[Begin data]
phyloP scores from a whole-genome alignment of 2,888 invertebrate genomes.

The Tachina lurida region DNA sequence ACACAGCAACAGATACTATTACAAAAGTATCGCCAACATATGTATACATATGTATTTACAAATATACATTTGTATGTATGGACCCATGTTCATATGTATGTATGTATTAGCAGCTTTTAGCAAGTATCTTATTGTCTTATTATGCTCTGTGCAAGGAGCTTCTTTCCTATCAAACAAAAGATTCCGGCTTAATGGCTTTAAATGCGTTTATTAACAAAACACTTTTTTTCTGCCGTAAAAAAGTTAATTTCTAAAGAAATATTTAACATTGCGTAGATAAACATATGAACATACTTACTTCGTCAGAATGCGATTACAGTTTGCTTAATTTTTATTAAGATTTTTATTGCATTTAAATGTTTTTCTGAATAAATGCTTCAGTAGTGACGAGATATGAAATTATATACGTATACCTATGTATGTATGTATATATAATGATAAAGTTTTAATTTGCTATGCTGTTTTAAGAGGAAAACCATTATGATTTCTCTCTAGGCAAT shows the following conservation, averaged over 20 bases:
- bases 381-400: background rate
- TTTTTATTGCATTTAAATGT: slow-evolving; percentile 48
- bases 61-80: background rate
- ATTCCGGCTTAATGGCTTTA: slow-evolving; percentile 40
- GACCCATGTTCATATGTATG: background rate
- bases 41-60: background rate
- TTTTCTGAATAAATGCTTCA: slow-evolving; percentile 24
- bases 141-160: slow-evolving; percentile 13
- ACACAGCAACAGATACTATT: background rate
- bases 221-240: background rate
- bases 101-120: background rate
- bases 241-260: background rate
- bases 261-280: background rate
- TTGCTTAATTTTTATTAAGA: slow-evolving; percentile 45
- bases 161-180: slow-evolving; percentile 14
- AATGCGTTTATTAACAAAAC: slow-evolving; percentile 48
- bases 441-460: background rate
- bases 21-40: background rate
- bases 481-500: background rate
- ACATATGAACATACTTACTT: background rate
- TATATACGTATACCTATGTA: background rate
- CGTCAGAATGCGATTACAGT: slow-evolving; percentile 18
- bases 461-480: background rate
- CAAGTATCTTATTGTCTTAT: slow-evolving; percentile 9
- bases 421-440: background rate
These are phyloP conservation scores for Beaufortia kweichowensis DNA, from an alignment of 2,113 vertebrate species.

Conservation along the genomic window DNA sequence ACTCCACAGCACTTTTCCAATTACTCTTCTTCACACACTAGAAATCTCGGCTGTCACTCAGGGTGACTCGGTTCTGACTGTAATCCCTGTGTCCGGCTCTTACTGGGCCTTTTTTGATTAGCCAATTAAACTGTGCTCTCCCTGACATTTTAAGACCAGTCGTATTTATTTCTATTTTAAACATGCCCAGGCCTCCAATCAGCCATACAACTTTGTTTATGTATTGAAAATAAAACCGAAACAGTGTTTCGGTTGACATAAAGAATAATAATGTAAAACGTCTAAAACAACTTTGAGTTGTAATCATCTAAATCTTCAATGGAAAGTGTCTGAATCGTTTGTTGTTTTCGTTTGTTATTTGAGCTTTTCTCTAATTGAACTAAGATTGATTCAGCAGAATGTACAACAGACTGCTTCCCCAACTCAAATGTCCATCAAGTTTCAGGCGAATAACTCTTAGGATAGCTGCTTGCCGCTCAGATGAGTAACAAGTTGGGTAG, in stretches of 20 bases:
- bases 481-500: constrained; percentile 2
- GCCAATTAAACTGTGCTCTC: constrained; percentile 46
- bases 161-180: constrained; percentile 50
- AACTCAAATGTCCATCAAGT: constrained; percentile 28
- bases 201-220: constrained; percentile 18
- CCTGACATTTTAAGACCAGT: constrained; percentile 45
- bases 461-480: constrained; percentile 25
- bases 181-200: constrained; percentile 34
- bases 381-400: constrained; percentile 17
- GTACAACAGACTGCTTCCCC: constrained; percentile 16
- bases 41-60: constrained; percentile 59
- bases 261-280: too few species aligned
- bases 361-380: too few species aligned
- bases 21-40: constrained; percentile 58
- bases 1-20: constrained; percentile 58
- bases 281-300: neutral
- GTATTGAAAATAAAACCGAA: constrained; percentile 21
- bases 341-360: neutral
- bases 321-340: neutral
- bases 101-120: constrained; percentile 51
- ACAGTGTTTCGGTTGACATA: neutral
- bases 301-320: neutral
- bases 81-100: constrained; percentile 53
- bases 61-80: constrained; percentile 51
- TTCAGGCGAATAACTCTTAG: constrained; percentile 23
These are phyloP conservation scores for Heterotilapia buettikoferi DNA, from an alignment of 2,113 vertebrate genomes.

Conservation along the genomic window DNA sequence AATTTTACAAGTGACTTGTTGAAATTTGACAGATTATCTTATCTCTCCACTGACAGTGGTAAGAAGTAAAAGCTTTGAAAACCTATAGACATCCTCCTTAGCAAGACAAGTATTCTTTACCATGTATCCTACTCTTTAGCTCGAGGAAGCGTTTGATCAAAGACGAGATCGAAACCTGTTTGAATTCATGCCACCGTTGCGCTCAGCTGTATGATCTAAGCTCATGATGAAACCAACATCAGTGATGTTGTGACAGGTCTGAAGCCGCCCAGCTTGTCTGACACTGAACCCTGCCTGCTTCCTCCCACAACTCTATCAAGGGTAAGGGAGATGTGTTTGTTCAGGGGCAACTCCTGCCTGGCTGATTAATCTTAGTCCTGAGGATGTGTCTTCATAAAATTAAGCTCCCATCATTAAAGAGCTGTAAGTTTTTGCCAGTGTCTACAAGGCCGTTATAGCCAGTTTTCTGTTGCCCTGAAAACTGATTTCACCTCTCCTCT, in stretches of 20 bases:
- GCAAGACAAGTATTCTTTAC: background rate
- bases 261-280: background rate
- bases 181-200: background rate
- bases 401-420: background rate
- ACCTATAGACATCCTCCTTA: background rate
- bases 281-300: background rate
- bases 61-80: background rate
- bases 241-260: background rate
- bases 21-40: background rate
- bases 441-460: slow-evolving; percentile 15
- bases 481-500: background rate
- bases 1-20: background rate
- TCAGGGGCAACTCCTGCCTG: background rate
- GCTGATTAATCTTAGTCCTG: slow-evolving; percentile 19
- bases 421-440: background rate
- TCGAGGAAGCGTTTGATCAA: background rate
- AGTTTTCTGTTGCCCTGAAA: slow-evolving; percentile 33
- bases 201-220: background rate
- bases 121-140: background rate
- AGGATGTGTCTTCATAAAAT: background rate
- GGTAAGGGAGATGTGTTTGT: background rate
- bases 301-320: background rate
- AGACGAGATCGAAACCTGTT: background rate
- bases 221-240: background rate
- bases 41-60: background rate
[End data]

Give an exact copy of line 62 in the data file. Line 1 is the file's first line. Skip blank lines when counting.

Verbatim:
- bases 281-300: background rate